Dr. Landry graduated from Lafayette College, completed his Ph.D. in organic chemistry under Nobel laureate R.B. Woodward at Harvard University in 1979 and then obtained his M.D. degree from Columbia University's College of Physicians and Surgeons in 1983. After residency in Internal Medicine at the Massachusetts General Hospital, he returned to Columbia University as an NIH Physician-Scientist, 1985-1990.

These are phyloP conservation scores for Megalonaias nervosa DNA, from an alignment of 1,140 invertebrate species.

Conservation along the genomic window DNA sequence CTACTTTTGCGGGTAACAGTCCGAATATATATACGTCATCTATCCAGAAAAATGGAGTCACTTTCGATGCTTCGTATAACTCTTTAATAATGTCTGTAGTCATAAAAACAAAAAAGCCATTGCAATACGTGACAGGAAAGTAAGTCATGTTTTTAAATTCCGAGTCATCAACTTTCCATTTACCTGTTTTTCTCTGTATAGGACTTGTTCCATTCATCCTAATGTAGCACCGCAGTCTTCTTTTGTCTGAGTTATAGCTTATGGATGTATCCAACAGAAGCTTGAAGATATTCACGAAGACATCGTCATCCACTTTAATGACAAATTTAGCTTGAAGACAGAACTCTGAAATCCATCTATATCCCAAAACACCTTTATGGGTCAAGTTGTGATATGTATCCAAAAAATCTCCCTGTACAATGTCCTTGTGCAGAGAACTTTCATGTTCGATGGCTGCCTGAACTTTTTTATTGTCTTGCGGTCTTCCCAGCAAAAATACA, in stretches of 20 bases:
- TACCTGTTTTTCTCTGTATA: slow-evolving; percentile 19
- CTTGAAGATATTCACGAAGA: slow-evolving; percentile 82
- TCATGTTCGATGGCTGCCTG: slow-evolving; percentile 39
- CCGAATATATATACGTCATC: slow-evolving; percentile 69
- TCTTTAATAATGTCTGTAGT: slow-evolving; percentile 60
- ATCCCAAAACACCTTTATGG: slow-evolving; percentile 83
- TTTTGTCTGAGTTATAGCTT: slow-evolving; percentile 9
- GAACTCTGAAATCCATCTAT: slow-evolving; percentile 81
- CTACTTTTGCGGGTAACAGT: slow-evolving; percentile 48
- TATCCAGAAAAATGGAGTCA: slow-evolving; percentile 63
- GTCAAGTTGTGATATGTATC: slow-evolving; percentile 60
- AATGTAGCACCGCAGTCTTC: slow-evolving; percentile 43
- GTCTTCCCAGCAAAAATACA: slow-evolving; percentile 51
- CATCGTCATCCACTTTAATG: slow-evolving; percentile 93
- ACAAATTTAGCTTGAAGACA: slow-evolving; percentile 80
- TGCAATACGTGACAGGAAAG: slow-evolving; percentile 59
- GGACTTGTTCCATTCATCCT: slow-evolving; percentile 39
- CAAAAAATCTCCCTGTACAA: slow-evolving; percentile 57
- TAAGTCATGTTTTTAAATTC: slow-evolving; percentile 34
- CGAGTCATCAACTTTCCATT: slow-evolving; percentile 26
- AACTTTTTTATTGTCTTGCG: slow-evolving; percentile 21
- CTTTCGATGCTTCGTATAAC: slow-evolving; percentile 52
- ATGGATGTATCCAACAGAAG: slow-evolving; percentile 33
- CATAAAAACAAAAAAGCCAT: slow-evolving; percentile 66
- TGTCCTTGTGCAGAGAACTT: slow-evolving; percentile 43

Dr. Olukotun is the Chief Executive Officer of CR Strategies, LLC, which consults on clinical trial design and FDA strategy for pharmaceutical product development. He is the former Chief Executive Officer of EpiGen Pharmaceuticals, Inc. and the former Vice Chairman and Chief Executive Officer of CardioVax, Inc. He is also co-founder of VIA Pharmaceuticals and served as the company's Chief Medical Officer. Dr. Olukotun has 30 years of experience in clinical research and drug development in the pharmaceutical industry. Before CardioVax and VIA, he was Chief Medical Officer of Esperion Therapeutics, Inc., a cardiovascular drug development company, until its acquisition by Pfizer in 2004. From 1996 to 2000, Dr. Olukotun was Vice President of Medical and Regulatory Affairs and Chief Medical Officer of Mallinckrodt Inc. Prior to joining Mallinckrodt, Dr. Olukotun spent 14 years at Bristol-Myers Squibb Company, including time at Squibb prior to the merger with Bristol Myers in 1989. At Squibb, Dr. Olukotun was part of the team that won FDA approval for two revolutionary drugs: Capoten® (captopril) and Pravachol® (pravastatin). Capoten was the first rationally designed drug and the first angiotensin converting enzyme (ACE) inhibitor to win FDA approval. Pravachol was the second statin to win U.S. FDA approval. Both became blockbusters and are still widely prescribed today as generics. The inventor of pravastatin, Professor Akira Endo won the Lasker-DeBakey Clinical Medical Research Award and the inventors of captopril, David Cushman and Miguel Ondetti won Albert Lasker Clinical Medical Research Award. Dr. Olukotun received his medical degree from Albert Einstein College of Medicine and obtained a Master of Public Health degree from Harvard School of Public Health. Dr. Olukotun is a Board-Certified cardiologist and a Fellow of the American College of Cardiology as well as the American Heart Association.